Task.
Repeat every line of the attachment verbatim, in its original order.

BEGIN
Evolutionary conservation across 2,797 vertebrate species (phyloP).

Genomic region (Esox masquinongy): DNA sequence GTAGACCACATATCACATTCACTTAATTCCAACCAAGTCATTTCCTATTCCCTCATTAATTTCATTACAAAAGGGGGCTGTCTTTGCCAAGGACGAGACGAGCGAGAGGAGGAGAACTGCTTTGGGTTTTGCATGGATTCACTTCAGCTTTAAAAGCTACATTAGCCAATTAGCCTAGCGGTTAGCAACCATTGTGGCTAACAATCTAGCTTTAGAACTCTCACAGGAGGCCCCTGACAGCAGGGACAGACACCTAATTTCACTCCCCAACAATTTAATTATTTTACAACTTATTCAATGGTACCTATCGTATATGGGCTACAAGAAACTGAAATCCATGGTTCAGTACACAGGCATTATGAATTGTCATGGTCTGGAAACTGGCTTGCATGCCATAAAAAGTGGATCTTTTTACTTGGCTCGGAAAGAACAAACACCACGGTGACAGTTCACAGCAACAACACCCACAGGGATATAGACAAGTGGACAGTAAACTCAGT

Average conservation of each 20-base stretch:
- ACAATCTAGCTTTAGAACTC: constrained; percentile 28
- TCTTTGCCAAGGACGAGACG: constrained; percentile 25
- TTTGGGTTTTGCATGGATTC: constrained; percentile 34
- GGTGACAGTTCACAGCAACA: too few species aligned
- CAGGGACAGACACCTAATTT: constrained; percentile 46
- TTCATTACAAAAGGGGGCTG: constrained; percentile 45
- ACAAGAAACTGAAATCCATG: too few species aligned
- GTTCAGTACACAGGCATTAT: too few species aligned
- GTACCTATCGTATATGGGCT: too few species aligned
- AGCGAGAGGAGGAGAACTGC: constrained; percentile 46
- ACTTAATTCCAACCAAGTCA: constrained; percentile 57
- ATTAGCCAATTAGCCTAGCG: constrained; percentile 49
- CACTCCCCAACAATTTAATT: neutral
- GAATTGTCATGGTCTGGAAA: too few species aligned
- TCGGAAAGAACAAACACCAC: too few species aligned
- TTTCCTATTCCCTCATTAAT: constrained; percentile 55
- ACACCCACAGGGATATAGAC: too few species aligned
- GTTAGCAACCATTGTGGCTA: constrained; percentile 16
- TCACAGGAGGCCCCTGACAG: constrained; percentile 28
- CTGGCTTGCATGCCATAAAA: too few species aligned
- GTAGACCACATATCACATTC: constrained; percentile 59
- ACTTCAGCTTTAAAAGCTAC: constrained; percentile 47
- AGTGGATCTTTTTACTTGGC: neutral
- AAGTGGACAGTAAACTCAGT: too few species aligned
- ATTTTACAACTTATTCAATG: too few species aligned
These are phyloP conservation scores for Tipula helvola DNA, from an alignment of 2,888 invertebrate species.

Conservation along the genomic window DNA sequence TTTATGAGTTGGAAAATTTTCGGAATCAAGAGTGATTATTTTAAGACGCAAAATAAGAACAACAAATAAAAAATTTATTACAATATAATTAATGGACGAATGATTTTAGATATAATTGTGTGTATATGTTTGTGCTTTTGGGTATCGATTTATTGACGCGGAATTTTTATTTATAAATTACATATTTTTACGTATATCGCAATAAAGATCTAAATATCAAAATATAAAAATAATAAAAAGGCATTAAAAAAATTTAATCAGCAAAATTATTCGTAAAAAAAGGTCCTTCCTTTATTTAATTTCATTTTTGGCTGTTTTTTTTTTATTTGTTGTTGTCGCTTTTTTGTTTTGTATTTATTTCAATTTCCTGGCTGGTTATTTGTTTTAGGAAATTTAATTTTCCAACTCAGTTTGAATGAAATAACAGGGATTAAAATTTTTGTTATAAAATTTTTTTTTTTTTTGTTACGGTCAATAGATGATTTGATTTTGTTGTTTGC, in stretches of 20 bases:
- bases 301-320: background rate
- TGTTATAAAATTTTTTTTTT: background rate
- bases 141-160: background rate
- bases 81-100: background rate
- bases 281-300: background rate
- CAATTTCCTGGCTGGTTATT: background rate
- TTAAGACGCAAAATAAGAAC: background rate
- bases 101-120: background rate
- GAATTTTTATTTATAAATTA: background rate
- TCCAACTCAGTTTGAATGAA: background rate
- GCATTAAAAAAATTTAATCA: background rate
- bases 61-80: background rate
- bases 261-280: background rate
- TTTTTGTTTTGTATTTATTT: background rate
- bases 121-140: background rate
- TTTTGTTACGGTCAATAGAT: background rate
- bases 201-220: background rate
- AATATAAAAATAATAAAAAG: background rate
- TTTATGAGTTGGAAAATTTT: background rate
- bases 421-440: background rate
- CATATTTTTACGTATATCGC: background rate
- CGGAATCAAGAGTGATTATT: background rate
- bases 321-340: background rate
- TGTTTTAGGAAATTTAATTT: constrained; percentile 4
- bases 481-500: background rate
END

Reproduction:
Evolutionary conservation across 2,797 vertebrate species (phyloP).

Genomic region (Esox masquinongy): DNA sequence GTAGACCACATATCACATTCACTTAATTCCAACCAAGTCATTTCCTATTCCCTCATTAATTTCATTACAAAAGGGGGCTGTCTTTGCCAAGGACGAGACGAGCGAGAGGAGGAGAACTGCTTTGGGTTTTGCATGGATTCACTTCAGCTTTAAAAGCTACATTAGCCAATTAGCCTAGCGGTTAGCAACCATTGTGGCTAACAATCTAGCTTTAGAACTCTCACAGGAGGCCCCTGACAGCAGGGACAGACACCTAATTTCACTCCCCAACAATTTAATTATTTTACAACTTATTCAATGGTACCTATCGTATATGGGCTACAAGAAACTGAAATCCATGGTTCAGTACACAGGCATTATGAATTGTCATGGTCTGGAAACTGGCTTGCATGCCATAAAAAGTGGATCTTTTTACTTGGCTCGGAAAGAACAAACACCACGGTGACAGTTCACAGCAACAACACCCACAGGGATATAGACAAGTGGACAGTAAACTCAGT

Average conservation of each 20-base stretch:
- ACAATCTAGCTTTAGAACTC: constrained; percentile 28
- TCTTTGCCAAGGACGAGACG: constrained; percentile 25
- TTTGGGTTTTGCATGGATTC: constrained; percentile 34
- GGTGACAGTTCACAGCAACA: too few species aligned
- CAGGGACAGACACCTAATTT: constrained; percentile 46
- TTCATTACAAAAGGGGGCTG: constrained; percentile 45
- ACAAGAAACTGAAATCCATG: too few species aligned
- GTTCAGTACACAGGCATTAT: too few species aligned
- GTACCTATCGTATATGGGCT: too few species aligned
- AGCGAGAGGAGGAGAACTGC: constrained; percentile 46
- ACTTAATTCCAACCAAGTCA: constrained; percentile 57
- ATTAGCCAATTAGCCTAGCG: constrained; percentile 49
- CACTCCCCAACAATTTAATT: neutral
- GAATTGTCATGGTCTGGAAA: too few species aligned
- TCGGAAAGAACAAACACCAC: too few species aligned
- TTTCCTATTCCCTCATTAAT: constrained; percentile 55
- ACACCCACAGGGATATAGAC: too few species aligned
- GTTAGCAACCATTGTGGCTA: constrained; percentile 16
- TCACAGGAGGCCCCTGACAG: constrained; percentile 28
- CTGGCTTGCATGCCATAAAA: too few species aligned
- GTAGACCACATATCACATTC: constrained; percentile 59
- ACTTCAGCTTTAAAAGCTAC: constrained; percentile 47
- AGTGGATCTTTTTACTTGGC: neutral
- AAGTGGACAGTAAACTCAGT: too few species aligned
- ATTTTACAACTTATTCAATG: too few species aligned
These are phyloP conservation scores for Tipula helvola DNA, from an alignment of 2,888 invertebrate species.

Conservation along the genomic window DNA sequence TTTATGAGTTGGAAAATTTTCGGAATCAAGAGTGATTATTTTAAGACGCAAAATAAGAACAACAAATAAAAAATTTATTACAATATAATTAATGGACGAATGATTTTAGATATAATTGTGTGTATATGTTTGTGCTTTTGGGTATCGATTTATTGACGCGGAATTTTTATTTATAAATTACATATTTTTACGTATATCGCAATAAAGATCTAAATATCAAAATATAAAAATAATAAAAAGGCATTAAAAAAATTTAATCAGCAAAATTATTCGTAAAAAAAGGTCCTTCCTTTATTTAATTTCATTTTTGGCTGTTTTTTTTTTATTTGTTGTTGTCGCTTTTTTGTTTTGTATTTATTTCAATTTCCTGGCTGGTTATTTGTTTTAGGAAATTTAATTTTCCAACTCAGTTTGAATGAAATAACAGGGATTAAAATTTTTGTTATAAAATTTTTTTTTTTTTTGTTACGGTCAATAGATGATTTGATTTTGTTGTTTGC, in stretches of 20 bases:
- bases 301-320: background rate
- TGTTATAAAATTTTTTTTTT: background rate
- bases 141-160: background rate
- bases 81-100: background rate
- bases 281-300: background rate
- CAATTTCCTGGCTGGTTATT: background rate
- TTAAGACGCAAAATAAGAAC: background rate
- bases 101-120: background rate
- GAATTTTTATTTATAAATTA: background rate
- TCCAACTCAGTTTGAATGAA: background rate
- GCATTAAAAAAATTTAATCA: background rate
- bases 61-80: background rate
- bases 261-280: background rate
- TTTTTGTTTTGTATTTATTT: background rate
- bases 121-140: background rate
- TTTTGTTACGGTCAATAGAT: background rate
- bases 201-220: background rate
- AATATAAAAATAATAAAAAG: background rate
- TTTATGAGTTGGAAAATTTT: background rate
- bases 421-440: background rate
- CATATTTTTACGTATATCGC: background rate
- CGGAATCAAGAGTGATTATT: background rate
- bases 321-340: background rate
- TGTTTTAGGAAATTTAATTT: constrained; percentile 4
- bases 481-500: background rate